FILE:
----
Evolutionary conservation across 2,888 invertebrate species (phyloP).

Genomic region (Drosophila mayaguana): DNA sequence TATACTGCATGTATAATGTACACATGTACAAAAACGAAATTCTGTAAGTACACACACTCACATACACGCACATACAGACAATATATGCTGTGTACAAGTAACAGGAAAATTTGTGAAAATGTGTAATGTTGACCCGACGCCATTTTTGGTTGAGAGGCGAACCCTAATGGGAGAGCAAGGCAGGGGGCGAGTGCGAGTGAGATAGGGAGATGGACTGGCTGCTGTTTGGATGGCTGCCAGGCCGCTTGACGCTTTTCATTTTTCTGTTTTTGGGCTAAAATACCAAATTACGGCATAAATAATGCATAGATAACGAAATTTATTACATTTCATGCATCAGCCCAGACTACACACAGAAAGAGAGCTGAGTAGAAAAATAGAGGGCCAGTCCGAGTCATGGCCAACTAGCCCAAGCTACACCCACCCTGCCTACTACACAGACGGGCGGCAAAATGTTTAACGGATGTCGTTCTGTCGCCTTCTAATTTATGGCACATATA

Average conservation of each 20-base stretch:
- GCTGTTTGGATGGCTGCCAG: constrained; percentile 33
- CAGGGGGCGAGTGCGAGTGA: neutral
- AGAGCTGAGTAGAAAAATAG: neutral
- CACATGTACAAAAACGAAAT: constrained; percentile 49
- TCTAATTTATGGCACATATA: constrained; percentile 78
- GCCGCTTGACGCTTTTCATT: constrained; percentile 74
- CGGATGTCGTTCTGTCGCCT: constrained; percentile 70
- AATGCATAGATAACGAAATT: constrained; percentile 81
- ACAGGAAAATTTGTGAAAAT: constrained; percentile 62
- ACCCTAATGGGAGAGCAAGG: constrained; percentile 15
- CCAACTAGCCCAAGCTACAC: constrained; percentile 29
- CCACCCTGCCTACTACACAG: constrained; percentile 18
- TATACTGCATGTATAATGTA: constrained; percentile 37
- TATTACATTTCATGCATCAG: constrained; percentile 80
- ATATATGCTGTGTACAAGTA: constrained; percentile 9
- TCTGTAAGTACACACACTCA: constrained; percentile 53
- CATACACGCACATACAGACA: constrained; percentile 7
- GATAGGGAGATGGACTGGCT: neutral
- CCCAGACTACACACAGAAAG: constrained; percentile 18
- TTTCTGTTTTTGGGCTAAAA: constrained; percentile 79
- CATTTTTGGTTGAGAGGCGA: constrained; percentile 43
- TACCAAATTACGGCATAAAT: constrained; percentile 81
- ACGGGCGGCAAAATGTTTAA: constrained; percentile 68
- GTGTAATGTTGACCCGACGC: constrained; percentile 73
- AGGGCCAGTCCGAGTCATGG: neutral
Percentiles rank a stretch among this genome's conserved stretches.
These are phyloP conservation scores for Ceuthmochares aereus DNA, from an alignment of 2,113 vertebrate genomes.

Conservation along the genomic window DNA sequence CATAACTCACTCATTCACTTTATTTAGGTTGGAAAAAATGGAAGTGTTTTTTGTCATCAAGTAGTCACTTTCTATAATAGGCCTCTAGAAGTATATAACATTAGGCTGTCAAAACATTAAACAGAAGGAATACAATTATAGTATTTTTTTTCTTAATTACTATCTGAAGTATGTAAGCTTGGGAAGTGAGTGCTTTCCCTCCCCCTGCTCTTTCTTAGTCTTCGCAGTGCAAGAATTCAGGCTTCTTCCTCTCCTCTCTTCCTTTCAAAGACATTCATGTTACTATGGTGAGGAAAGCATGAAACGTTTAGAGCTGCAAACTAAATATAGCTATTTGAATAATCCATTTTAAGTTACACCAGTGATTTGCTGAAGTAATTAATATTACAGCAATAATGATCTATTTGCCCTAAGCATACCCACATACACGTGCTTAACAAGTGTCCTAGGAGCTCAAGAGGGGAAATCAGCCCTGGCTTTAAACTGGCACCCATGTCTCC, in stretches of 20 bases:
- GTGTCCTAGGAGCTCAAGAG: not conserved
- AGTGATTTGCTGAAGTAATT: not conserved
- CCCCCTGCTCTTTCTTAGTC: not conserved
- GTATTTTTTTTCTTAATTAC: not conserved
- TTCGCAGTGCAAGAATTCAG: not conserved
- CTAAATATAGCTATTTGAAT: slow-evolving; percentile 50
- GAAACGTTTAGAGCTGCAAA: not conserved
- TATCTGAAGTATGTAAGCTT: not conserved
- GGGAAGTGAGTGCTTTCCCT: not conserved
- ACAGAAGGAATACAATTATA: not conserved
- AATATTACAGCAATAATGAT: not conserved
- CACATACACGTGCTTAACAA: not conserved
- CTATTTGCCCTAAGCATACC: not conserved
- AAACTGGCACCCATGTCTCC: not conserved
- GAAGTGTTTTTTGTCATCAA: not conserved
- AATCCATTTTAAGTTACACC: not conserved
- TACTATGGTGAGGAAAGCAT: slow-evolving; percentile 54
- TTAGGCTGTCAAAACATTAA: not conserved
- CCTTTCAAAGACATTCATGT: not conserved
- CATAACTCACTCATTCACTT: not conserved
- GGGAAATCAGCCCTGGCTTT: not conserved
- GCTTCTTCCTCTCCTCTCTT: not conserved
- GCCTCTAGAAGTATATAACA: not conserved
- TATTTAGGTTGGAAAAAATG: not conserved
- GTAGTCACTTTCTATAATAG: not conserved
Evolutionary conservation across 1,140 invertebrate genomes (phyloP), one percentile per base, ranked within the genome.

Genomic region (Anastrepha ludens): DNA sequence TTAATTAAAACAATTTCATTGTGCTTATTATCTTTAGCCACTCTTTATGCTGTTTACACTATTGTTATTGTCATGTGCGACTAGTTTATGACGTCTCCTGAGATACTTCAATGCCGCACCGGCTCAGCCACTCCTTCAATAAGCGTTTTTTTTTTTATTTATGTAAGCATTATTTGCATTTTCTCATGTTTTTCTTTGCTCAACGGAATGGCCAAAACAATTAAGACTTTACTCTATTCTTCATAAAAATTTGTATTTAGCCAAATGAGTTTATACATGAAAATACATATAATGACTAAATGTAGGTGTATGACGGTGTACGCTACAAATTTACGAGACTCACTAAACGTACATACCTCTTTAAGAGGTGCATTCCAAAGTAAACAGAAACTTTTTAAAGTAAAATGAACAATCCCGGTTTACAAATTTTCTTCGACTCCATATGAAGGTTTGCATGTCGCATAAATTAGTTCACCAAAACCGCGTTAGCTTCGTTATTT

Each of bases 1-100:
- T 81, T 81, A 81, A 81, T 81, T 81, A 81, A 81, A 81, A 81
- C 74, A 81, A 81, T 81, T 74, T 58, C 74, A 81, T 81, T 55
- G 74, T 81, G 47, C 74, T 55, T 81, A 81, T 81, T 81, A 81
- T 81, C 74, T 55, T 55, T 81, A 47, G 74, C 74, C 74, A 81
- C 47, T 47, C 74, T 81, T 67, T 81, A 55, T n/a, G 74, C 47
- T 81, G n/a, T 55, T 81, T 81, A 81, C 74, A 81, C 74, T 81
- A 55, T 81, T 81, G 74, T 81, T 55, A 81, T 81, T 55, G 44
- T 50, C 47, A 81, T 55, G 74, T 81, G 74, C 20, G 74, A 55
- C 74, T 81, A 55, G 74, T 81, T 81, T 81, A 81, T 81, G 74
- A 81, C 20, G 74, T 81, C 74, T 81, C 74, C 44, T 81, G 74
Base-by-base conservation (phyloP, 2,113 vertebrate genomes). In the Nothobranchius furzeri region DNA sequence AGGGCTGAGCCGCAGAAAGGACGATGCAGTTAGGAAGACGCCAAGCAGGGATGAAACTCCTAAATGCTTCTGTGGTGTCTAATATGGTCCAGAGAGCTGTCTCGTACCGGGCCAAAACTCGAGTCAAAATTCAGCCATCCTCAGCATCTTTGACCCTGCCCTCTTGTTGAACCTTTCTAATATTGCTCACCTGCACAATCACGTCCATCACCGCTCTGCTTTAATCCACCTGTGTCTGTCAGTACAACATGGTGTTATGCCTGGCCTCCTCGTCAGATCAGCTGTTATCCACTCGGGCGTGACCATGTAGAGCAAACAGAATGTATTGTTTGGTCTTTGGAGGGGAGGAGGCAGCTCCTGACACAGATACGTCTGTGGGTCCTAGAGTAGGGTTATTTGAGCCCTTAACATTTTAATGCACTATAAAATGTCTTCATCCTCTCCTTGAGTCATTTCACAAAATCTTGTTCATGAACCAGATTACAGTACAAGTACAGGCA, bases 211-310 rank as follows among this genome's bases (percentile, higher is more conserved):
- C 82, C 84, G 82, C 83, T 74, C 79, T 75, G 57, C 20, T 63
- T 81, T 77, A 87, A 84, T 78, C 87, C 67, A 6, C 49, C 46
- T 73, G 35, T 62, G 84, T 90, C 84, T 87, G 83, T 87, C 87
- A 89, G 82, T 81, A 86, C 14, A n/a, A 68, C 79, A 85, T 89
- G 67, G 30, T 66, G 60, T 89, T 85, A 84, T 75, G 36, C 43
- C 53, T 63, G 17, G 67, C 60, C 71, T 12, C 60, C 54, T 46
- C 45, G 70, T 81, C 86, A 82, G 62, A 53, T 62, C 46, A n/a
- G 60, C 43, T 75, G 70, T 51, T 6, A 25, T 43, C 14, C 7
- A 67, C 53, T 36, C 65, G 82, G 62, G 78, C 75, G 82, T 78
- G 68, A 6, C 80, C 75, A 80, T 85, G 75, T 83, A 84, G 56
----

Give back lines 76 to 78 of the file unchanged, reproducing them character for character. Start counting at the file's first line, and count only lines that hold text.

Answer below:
- C 53, T 63, G 17, G 67, C 60, C 71, T 12, C 60, C 54, T 46
- C 45, G 70, T 81, C 86, A 82, G 62, A 53, T 62, C 46, A n/a
- G 60, C 43, T 75, G 70, T 51, T 6, A 25, T 43, C 14, C 7